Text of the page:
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'how to filter surounding light'
1998\10\11@181403 by marbel

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Hello everybody
I want to measure reflected light from an object with an photo diode
but i don't want surrounding light to effect measurement .
I thought of lighting the object with infrared light pulsed at a certain
frequentie and detect the signal back and read the detected level.
My fear is this way is sensitive for noise and i wand a high level
resolution.
Are there good filters that pass light at an certain wave length?
an other way i thought of is to first measure surrounding light then light the
object with an additional light source measure again and subtract the
surrounding light from measurement with additional light
this method has also risks like is the surrounding light changes
Any body with suggestions or idea to this matter?




Marcel
Electonic Wokshop Scoop
Amsterdam

spam_OUTmarbelTakeThisOuTspamxs4all.nl

1998\10\11@223913 by Mark Willis

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If you use a lens to focus just the light from the area you want to
examine, and use matte black paint inside the focusing assembly (and
keep the lens clean), that should pretty much do it (look into how
astronomers get telescopes to reject surrounding light, basically this
is the same problem on a *very much* smaller scale <G>)

 Mark, .....mwillisKILLspamspam@spam@nwlink.com

M van der Bilt wrote:
{Quote hidden}

1998\10\12@021047 by paulb

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M van der Bilt wrote:

> I want to measure reflected light from an object with an photo diode
> but I don't want surrounding light to effect measurement.
> I thought of lighting the object with infrared light pulsed at a
> certain frequentie and detect the signal back and read the detected
> level.  My fear is this way is sensitive for noise and I want a high
> resolution.

 Why would it be particularly noise sensitive?  Hint:  Integrate over
time.  It is in fact the standard approach to the problem, the way most
of us would suggest.

> Another way I thought of is to first measure surrounding light then
> light the object with an additional light source measure again and
> subtract the surrounding light from measurement with additional light

 That is simply restating the first method.  The slower you do it, the
more likely the ambient light it to change in the meantime, so this is
*less* accurate.

> this method has also risks like is the surrounding light changes

 The only particular problem (presuming again the first method) is
linearity of your detector.  You *might* want to measure background
light level and compensate, which is implied in your second.  And you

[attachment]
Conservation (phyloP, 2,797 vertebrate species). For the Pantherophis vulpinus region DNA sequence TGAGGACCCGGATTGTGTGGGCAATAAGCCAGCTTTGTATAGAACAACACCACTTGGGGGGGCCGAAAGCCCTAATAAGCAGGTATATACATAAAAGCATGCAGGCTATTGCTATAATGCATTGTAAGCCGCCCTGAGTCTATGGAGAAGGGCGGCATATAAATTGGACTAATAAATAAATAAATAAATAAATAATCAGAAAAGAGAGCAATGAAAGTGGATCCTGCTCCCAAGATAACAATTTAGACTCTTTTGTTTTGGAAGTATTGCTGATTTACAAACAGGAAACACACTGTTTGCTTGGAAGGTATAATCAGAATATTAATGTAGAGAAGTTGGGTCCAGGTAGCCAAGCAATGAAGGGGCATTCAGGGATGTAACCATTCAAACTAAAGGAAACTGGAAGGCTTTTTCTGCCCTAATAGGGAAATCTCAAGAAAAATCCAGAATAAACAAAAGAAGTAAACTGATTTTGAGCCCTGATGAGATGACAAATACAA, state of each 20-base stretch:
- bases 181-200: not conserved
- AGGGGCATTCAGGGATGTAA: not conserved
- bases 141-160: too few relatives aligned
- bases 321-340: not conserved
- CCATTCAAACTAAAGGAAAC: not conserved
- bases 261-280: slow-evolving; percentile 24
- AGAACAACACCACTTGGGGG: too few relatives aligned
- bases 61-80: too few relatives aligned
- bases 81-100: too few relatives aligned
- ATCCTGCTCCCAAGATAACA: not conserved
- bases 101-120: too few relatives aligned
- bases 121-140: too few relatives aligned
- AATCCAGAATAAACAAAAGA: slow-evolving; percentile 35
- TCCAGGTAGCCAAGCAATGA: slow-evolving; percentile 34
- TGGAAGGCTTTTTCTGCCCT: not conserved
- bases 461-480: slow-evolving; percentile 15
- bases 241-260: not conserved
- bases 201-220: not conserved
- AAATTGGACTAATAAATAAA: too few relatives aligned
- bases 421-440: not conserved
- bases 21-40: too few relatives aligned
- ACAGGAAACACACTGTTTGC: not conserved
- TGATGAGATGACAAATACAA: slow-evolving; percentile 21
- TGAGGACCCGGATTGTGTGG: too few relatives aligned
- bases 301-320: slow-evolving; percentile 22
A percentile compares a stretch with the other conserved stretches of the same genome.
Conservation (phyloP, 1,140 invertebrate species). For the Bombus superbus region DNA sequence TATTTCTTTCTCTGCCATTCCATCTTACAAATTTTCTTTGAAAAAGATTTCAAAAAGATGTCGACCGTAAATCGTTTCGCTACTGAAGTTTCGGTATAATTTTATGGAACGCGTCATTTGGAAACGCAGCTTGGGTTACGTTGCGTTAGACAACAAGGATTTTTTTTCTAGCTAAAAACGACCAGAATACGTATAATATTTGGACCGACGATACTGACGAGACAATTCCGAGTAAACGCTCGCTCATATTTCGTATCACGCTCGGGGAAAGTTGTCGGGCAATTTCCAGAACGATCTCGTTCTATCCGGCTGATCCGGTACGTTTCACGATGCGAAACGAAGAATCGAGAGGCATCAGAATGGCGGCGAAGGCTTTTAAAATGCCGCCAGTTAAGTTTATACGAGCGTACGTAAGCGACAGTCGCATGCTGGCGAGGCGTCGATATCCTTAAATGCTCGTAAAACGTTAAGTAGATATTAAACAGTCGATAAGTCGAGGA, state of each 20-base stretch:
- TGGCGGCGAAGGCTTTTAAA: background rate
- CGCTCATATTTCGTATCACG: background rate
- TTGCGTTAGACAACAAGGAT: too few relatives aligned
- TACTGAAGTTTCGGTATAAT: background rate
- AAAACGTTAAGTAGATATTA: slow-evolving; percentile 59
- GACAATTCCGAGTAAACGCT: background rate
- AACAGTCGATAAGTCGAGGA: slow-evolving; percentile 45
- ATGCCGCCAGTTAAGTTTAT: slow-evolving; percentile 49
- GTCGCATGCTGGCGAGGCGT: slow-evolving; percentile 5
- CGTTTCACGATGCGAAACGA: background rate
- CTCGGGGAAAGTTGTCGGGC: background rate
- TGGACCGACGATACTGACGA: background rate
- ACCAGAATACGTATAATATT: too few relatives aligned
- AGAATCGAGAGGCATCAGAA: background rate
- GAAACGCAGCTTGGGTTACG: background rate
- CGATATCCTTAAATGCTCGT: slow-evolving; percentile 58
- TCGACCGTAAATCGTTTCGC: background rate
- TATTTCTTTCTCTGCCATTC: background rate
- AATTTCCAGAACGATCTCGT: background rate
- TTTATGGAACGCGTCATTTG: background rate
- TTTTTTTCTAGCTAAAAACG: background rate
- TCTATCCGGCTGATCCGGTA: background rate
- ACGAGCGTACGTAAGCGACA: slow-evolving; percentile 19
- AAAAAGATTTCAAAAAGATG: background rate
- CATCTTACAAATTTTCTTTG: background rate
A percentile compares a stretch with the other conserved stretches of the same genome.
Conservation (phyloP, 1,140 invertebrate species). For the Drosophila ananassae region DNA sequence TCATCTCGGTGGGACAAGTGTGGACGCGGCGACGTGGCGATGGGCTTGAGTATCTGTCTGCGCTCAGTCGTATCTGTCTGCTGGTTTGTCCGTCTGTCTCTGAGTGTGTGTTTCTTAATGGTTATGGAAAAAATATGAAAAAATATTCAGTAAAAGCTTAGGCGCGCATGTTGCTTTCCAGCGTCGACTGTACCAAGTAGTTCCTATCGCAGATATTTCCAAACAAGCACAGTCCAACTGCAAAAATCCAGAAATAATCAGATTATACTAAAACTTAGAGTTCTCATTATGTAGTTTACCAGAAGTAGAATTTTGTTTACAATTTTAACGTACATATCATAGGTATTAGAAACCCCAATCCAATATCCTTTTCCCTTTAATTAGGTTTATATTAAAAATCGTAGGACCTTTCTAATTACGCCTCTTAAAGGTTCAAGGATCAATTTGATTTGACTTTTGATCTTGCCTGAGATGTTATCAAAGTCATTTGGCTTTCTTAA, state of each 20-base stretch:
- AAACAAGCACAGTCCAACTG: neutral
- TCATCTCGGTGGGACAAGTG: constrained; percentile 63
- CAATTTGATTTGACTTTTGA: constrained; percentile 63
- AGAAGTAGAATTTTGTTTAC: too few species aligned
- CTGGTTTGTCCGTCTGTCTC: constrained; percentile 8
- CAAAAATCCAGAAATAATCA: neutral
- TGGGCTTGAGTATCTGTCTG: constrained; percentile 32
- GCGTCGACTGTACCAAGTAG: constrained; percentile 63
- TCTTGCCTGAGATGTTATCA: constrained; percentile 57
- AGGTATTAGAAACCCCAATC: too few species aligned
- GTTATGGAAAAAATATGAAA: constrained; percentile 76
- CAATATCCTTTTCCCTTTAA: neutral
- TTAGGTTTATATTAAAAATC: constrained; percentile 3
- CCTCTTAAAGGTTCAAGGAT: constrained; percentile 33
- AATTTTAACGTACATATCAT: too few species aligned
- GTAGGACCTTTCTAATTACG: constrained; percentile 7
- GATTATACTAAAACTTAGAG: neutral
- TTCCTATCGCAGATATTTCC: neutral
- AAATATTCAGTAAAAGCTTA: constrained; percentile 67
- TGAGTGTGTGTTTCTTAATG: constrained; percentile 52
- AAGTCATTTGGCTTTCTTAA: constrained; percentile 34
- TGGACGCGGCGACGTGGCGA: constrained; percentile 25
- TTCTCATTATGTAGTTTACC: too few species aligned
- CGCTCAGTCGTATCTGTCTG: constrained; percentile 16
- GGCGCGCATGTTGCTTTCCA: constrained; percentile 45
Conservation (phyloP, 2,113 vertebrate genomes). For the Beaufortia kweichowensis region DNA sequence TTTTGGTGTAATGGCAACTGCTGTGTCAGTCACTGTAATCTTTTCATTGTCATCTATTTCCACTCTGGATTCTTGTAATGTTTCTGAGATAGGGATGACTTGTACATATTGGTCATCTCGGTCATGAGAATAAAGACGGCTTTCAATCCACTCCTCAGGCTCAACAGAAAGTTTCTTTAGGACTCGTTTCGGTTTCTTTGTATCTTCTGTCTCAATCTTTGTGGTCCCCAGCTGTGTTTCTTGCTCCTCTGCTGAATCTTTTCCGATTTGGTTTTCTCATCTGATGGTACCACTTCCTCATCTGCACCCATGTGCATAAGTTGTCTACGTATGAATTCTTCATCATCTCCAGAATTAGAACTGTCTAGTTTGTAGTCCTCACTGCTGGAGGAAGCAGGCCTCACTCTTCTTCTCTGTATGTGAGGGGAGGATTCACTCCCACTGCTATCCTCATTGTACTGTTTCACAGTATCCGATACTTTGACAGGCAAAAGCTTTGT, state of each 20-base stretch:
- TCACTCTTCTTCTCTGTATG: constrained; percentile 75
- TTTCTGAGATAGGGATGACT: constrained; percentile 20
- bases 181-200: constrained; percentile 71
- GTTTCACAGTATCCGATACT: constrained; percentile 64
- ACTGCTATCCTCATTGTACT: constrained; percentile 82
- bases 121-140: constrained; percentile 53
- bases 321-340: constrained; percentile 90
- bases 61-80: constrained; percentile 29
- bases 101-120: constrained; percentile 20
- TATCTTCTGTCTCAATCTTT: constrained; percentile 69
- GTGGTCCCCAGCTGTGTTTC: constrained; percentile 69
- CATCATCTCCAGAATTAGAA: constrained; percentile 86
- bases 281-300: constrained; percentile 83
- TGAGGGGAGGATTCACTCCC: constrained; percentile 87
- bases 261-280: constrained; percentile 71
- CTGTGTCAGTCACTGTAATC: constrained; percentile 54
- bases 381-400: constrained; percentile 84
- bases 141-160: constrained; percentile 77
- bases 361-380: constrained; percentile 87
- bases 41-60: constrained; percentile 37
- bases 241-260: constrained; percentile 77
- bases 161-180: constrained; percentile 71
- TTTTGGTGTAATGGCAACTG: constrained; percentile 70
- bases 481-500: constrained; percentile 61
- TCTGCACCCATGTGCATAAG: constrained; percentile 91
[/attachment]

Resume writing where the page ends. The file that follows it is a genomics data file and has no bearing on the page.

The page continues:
may want to add a path switch to a known target for self-calibration.

 This is all about time filtering, Mark has mentioned spatial filtering
so take note and start prototyping!
--
 Cheers,
       Paul B.

1998\10\12@021053 by tjaart

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M van der Bilt wrote:

> Hello everybody
> I want to measure reflected light from an object with an photo diode
> but i don't want surrounding light to effect measurement .
> I thought of lighting the object with infrared light pulsed at a certain
> frequentie and detect the signal back and read the detected level.
> My fear is this way is sensitive for noise and i wand a high level
> resolution.
> Are there good filters that pass light at an certain wave length?
> an other way i thought of is to first measure surrounding light then light the
> object with an additional light source measure again and subtract the
> surrounding light from measurement with additional light
> this method has also risks like is the surrounding light changes
> Any body with suggestions or idea to this matter?

A very effective way around this is to pulse your TX with a say, 25% duty
cycle, and to average the RX side. Use this averaged version to set the
gain and/or the threshold for the RX detect. This method is used in spread
spectrum receivers.

--
Friendly Regards

Tjaart van der Walt
.....tjaartKILLspamspam.....wasp.co.za

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1998\10\12@121921 by Gabriel Gonzalez

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I've used something similar, a short piece of rubber hose (the automotive
kind), they are pretty matte and black. The only problem would be if you use
a long section, it will bend easy, but on short lenghts, it is straight
enough.
The other advantage is that you can find it in a lot of diameters, and they
are real cheap and easy to find.

Just my 0.02

Calvin

{Original Message removed}

1998\10\12@141353 by Eric Naus

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What you want to do is modulate the light at a certain freq. and then
 look for a response at that freq. That way ambient light will have little
effect.
There are many projects on the net that show how this is done.


Good luck and have fun :-)


Eric

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